Did Dogs Domesticate Humans? Vanessa Woods In National Geographic
Woods, the founder of the Duke Canine Cognition Center, proposes that wolves probably first approached humans when they started sniffing around our camps. Since humans were prone to being hostile toward large carnivores, Woods says it was up to the wolves to make nice. Since hostile wolves would be killed, it then became a matter of what Woods calls "survival of the friendliest." The wolves that were bold, but friendly, eventually began to be tolerated by humans. The ones who were bold, but mean, did not fair as well. The longer these friendly wolves hung around with people, the more their physical and cognitive characteristics changed. They acquired the floppy ears and waggy tails we're familiar with today, but moreover, they became adept at reading human gestures. Even more so than bonobos—and that breed of ape shares 98.7 per cent of our D.N.A.!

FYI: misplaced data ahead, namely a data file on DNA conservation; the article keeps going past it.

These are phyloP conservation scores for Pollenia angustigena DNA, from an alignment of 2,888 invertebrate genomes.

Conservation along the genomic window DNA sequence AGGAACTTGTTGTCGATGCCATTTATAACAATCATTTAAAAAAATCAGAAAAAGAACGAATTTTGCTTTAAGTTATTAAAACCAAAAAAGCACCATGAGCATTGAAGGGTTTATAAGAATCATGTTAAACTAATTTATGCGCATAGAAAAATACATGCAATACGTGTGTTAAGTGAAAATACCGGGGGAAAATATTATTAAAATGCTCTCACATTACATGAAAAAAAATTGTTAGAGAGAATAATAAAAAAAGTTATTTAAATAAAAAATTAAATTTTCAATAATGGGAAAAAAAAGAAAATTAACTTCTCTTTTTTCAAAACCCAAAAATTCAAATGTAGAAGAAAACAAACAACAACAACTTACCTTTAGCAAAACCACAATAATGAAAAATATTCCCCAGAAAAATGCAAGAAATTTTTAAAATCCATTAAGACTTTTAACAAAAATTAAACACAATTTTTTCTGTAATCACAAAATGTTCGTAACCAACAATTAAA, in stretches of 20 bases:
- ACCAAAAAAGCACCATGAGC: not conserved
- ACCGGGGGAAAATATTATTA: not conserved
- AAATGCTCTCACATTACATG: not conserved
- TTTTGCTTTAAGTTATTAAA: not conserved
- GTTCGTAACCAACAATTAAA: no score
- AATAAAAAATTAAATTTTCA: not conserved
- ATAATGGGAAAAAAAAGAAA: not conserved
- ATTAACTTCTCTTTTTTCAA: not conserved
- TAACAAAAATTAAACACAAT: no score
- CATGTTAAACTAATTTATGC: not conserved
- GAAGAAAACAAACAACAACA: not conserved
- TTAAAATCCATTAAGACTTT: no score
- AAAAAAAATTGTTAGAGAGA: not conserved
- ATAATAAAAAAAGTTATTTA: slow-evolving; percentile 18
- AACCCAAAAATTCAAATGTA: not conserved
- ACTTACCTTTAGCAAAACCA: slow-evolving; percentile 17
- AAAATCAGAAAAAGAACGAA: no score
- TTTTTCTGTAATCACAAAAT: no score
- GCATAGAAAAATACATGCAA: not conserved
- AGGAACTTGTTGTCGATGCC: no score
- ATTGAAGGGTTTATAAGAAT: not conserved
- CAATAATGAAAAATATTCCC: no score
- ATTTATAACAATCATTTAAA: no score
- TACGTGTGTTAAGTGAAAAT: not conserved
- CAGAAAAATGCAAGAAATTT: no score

We eventually began to enjoy having these animals around, Woods explains, and bred dogs for specific tasks. They related to us, protected us, worked for us, and we formed a relationship and bond with these creatures. As the founder of the Duke Canine Cognition Center, she works to test the limits of dog cognition and determine not only what that says about their species—but ours as well. In fact, as she puts forward in the National Geographic piece, "dogs may even have been the catalyst for our civilization." Her newest book on the subject of human-canine relationships, The Genius of Dogs: How Dogs Are Smarter Than You Think, debuted as an instant New York Times bestseller. In the book, (which she co-authored with her husband Brian Hare) and in her talks, Woods explores the complex relationship humans have with animals. Whether it's dogs or the bonobo ape (which Woods also studies extensively), she upcovers the commonalities and differences between us and animals—and what that means for understanding our place in the world.